Table 1 Intramuscular adrenaline (IM doses of 1:1000 adrenaline)


  • EpiPen

  • Anapen

  • Jext

  • Anapen, EpiPen and Jext have an expiry alert service by email or text messaging

  • For self-use by patients or carers

  • Anyone who has an adrenaline injector should also have a training device to practise with

  • Train the patient and carers in using the device (their use is not intuitive)

  • Only 30% of patients know how and when to use their injector; have one that is in date, and carry it all the time.

Differential diagnosis

  • Severe asthma – can present with similar signs and symptoms to anaphylaxis, particularly in children. Asthma and anaphylaxis compound each other

  • Septic shock – hypotension with a petechial or purperic rash (tiny red or purple spots caused by an extravasation of blood into the skin)

  • Petechial rash (sometimes referred to as a purperic rash)

  • Fainting – a vaso-vagal episode

  • Panic attack – victims of previous anaphylaxis may be particularly prone to panic attacks if they think they have been re-exposed to the allergen

  • Breath holding in children

  • Idiopathic (ie without a known cause) (non-allergic) urticaria or angioedema.

If in doubt - treat as anaphylaxis!

Frequency and reporting of anaphylaxis

The following is an extract from the NICE guideline published 14 December 2011 as reported by the Anaphylaxis Campaign

Because of inconsistencies in reporting anaphylaxis, and because it is often misdiagnosed, there is no overall figure for the frequency of anaphylaxis from all causes in the UK … there are now around 20 deaths each year in the UK from anaphylaxis (although this may be a substantial underestimate) … in addition, there is considerable geographic variation in both practice and service provision…’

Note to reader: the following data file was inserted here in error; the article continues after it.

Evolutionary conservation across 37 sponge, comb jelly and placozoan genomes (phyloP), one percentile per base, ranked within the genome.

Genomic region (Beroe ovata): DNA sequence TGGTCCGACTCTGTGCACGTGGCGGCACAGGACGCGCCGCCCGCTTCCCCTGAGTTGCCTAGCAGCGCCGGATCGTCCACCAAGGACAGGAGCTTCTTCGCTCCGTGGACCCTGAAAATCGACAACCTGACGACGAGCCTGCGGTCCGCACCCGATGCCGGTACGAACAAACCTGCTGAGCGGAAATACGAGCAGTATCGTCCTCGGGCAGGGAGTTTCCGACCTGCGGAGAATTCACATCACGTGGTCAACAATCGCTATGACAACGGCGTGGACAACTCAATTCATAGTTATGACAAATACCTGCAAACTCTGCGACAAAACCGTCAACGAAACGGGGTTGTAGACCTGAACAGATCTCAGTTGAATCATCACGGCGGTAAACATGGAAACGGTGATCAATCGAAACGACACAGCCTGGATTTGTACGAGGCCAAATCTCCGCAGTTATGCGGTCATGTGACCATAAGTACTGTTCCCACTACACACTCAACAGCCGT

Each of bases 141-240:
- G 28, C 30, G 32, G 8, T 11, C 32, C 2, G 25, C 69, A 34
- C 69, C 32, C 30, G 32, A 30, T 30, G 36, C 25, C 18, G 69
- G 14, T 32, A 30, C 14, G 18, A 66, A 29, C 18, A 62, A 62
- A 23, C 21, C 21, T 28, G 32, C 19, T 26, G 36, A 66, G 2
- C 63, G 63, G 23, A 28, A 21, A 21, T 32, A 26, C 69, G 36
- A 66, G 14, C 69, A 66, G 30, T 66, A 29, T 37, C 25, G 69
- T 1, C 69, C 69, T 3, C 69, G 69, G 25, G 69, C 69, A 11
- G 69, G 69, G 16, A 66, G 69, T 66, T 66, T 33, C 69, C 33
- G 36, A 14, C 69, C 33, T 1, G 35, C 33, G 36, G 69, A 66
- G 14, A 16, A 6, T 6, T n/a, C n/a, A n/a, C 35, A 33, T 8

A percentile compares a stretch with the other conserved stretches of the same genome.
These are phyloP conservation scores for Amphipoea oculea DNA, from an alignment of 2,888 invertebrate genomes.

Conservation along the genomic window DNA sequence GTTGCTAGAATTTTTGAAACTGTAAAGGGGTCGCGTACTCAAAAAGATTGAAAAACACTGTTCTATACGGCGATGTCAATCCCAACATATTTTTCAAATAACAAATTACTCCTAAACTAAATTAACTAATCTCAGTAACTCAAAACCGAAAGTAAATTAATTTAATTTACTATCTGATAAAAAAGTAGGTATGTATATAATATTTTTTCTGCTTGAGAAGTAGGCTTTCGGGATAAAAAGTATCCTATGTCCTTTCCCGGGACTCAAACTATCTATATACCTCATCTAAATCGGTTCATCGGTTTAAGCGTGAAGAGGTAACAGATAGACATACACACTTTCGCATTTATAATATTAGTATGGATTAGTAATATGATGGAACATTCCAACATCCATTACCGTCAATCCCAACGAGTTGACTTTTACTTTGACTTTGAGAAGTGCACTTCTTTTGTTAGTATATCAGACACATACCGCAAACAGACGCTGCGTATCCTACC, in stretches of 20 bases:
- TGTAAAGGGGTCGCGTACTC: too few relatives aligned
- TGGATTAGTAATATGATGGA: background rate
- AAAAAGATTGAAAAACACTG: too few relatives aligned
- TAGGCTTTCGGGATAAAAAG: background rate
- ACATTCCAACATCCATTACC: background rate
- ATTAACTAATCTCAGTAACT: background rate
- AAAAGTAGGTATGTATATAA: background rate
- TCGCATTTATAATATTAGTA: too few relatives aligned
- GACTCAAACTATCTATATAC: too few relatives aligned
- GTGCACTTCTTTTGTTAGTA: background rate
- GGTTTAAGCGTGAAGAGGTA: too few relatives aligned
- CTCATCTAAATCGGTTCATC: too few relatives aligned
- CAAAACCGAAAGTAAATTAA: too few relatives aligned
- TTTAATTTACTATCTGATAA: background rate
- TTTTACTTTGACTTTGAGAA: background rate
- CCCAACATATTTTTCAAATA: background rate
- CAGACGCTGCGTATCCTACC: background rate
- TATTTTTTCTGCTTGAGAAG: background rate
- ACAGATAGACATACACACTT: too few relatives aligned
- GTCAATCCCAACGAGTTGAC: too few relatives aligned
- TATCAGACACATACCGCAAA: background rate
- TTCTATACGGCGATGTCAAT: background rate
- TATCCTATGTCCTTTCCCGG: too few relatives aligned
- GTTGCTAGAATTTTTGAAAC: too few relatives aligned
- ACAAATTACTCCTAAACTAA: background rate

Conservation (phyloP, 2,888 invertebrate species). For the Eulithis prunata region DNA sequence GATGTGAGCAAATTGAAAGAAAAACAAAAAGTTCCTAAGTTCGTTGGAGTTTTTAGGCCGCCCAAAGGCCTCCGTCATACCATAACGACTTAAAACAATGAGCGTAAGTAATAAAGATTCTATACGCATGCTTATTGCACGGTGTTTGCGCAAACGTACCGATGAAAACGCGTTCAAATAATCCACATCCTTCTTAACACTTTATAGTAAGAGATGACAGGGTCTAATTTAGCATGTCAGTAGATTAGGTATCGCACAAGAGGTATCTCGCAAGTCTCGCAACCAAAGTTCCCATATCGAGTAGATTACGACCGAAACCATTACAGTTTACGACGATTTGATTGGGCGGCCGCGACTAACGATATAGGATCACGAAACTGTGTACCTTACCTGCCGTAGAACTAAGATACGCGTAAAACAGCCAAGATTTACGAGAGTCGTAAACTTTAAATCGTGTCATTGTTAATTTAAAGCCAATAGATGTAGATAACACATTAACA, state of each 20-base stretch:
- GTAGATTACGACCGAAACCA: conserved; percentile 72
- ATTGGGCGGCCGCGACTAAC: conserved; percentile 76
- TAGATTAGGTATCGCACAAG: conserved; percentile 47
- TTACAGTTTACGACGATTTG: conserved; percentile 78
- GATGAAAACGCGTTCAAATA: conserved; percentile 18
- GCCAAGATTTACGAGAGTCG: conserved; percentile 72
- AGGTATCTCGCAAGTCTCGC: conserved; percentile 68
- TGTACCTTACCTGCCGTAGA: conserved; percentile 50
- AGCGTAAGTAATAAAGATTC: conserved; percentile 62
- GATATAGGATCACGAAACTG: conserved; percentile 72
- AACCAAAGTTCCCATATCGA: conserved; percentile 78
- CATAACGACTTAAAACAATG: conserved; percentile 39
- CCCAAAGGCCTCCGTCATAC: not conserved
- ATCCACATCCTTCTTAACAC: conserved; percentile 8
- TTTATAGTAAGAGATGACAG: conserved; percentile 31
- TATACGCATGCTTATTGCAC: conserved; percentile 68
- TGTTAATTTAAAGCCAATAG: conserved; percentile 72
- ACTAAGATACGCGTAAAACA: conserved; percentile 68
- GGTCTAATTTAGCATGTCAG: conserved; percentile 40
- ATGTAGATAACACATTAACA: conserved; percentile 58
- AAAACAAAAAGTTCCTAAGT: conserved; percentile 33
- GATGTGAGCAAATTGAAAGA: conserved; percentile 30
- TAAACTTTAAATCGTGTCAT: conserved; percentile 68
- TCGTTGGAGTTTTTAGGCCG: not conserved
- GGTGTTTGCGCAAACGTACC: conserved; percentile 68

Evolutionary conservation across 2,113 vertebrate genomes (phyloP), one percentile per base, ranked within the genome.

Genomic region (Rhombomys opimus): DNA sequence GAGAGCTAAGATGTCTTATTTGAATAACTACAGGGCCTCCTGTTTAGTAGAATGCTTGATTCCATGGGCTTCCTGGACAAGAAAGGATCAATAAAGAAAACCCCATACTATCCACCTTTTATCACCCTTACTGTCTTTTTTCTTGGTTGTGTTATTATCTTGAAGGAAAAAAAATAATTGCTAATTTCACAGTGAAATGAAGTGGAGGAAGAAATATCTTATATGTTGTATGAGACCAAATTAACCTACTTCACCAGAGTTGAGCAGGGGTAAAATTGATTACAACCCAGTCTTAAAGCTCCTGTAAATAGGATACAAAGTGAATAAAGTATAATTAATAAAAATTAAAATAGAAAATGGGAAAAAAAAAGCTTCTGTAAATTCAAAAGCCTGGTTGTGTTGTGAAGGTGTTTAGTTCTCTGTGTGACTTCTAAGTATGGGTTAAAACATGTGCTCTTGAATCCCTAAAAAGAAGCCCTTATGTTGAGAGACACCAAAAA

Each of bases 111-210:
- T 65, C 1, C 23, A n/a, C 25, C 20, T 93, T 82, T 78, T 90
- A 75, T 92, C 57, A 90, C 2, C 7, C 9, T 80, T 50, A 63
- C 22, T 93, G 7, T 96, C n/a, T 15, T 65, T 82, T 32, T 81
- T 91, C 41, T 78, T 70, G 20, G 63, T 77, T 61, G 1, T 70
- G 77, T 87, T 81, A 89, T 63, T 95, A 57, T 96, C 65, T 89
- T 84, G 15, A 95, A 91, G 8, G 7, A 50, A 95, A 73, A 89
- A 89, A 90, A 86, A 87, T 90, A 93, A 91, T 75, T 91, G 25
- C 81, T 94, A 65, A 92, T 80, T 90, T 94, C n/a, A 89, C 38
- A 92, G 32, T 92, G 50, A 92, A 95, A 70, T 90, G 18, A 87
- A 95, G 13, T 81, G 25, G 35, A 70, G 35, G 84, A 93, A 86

Recommendations from the new guideline include:

  • Record the circumstances immediately before the onset of the reaction to help to identify the possible trigger

  • After emergency treatment for suspected anaphylaxis, offer people (or, as appropriate, their parent and/or carer) an appropriate adrenaline injector as an interim measure before the specialist allergy service appointment.

Lynne Regent, CEO of the Anaphylaxis Campaign says: ‘The Anaphylaxis Campaign welcomes the NICE guidelines as we believe it is important for all patients who have had emergency treatment for suspected anaphylaxis to be offered a referral to a specialist who can accurately diagnose and manage their condition. We also welcome the recommendation that patients should be given an adrenaline auto-injector before discharge, to ensure that they are equipped in the event of subsequent reactions.’

Useful websites

Resuscitation Council (UK)

Anaphylaxis Campaign

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Andersen, J. Recognition and treatment of anaphylaxis - CPD. BDJ Team 2, 15083 (2015).